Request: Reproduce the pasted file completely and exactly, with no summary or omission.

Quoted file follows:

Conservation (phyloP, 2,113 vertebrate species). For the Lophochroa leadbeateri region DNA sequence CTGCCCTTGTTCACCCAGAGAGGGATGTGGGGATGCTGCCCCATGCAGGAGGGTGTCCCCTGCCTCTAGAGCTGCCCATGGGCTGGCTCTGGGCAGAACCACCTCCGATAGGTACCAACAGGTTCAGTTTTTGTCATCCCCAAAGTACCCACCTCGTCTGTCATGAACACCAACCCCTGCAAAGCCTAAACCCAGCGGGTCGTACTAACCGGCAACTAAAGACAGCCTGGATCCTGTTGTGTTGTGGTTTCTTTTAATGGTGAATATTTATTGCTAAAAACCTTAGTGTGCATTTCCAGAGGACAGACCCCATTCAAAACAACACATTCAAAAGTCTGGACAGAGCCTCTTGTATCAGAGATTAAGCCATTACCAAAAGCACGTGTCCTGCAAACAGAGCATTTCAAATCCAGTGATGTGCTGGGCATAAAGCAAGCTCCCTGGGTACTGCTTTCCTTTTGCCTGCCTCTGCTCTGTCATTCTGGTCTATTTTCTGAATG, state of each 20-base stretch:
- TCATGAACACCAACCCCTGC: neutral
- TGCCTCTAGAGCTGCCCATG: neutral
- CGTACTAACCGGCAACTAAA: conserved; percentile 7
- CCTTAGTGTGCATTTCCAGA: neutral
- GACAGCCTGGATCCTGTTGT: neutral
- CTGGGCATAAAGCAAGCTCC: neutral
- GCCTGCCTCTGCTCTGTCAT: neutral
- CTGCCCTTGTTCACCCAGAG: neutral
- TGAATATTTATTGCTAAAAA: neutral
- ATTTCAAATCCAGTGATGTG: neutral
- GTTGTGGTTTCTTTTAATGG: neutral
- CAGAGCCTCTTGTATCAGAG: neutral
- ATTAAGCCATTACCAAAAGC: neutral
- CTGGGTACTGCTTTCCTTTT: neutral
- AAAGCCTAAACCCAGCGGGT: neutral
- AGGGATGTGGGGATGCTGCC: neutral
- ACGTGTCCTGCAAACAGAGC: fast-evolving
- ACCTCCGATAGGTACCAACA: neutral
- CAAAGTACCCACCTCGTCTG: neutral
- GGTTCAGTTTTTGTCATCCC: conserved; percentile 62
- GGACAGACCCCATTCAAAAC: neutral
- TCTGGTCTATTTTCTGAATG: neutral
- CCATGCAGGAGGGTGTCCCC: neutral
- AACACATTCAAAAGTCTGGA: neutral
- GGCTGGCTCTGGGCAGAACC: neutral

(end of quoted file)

Conservation (phyloP, 2,113 vertebrate species). For the Lophochroa leadbeateri region DNA sequence CTGCCCTTGTTCACCCAGAGAGGGATGTGGGGATGCTGCCCCATGCAGGAGGGTGTCCCCTGCCTCTAGAGCTGCCCATGGGCTGGCTCTGGGCAGAACCACCTCCGATAGGTACCAACAGGTTCAGTTTTTGTCATCCCCAAAGTACCCACCTCGTCTGTCATGAACACCAACCCCTGCAAAGCCTAAACCCAGCGGGTCGTACTAACCGGCAACTAAAGACAGCCTGGATCCTGTTGTGTTGTGGTTTCTTTTAATGGTGAATATTTATTGCTAAAAACCTTAGTGTGCATTTCCAGAGGACAGACCCCATTCAAAACAACACATTCAAAAGTCTGGACAGAGCCTCTTGTATCAGAGATTAAGCCATTACCAAAAGCACGTGTCCTGCAAACAGAGCATTTCAAATCCAGTGATGTGCTGGGCATAAAGCAAGCTCCCTGGGTACTGCTTTCCTTTTGCCTGCCTCTGCTCTGTCATTCTGGTCTATTTTCTGAATG, state of each 20-base stretch:
- TCATGAACACCAACCCCTGC: neutral
- TGCCTCTAGAGCTGCCCATG: neutral
- CGTACTAACCGGCAACTAAA: conserved; percentile 7
- CCTTAGTGTGCATTTCCAGA: neutral
- GACAGCCTGGATCCTGTTGT: neutral
- CTGGGCATAAAGCAAGCTCC: neutral
- GCCTGCCTCTGCTCTGTCAT: neutral
- CTGCCCTTGTTCACCCAGAG: neutral
- TGAATATTTATTGCTAAAAA: neutral
- ATTTCAAATCCAGTGATGTG: neutral
- GTTGTGGTTTCTTTTAATGG: neutral
- CAGAGCCTCTTGTATCAGAG: neutral
- ATTAAGCCATTACCAAAAGC: neutral
- CTGGGTACTGCTTTCCTTTT: neutral
- AAAGCCTAAACCCAGCGGGT: neutral
- AGGGATGTGGGGATGCTGCC: neutral
- ACGTGTCCTGCAAACAGAGC: fast-evolving
- ACCTCCGATAGGTACCAACA: neutral
- CAAAGTACCCACCTCGTCTG: neutral
- GGTTCAGTTTTTGTCATCCC: conserved; percentile 62
- GGACAGACCCCATTCAAAAC: neutral
- TCTGGTCTATTTTCTGAATG: neutral
- CCATGCAGGAGGGTGTCCCC: neutral
- AACACATTCAAAAGTCTGGA: neutral
- GGCTGGCTCTGGGCAGAACC: neutral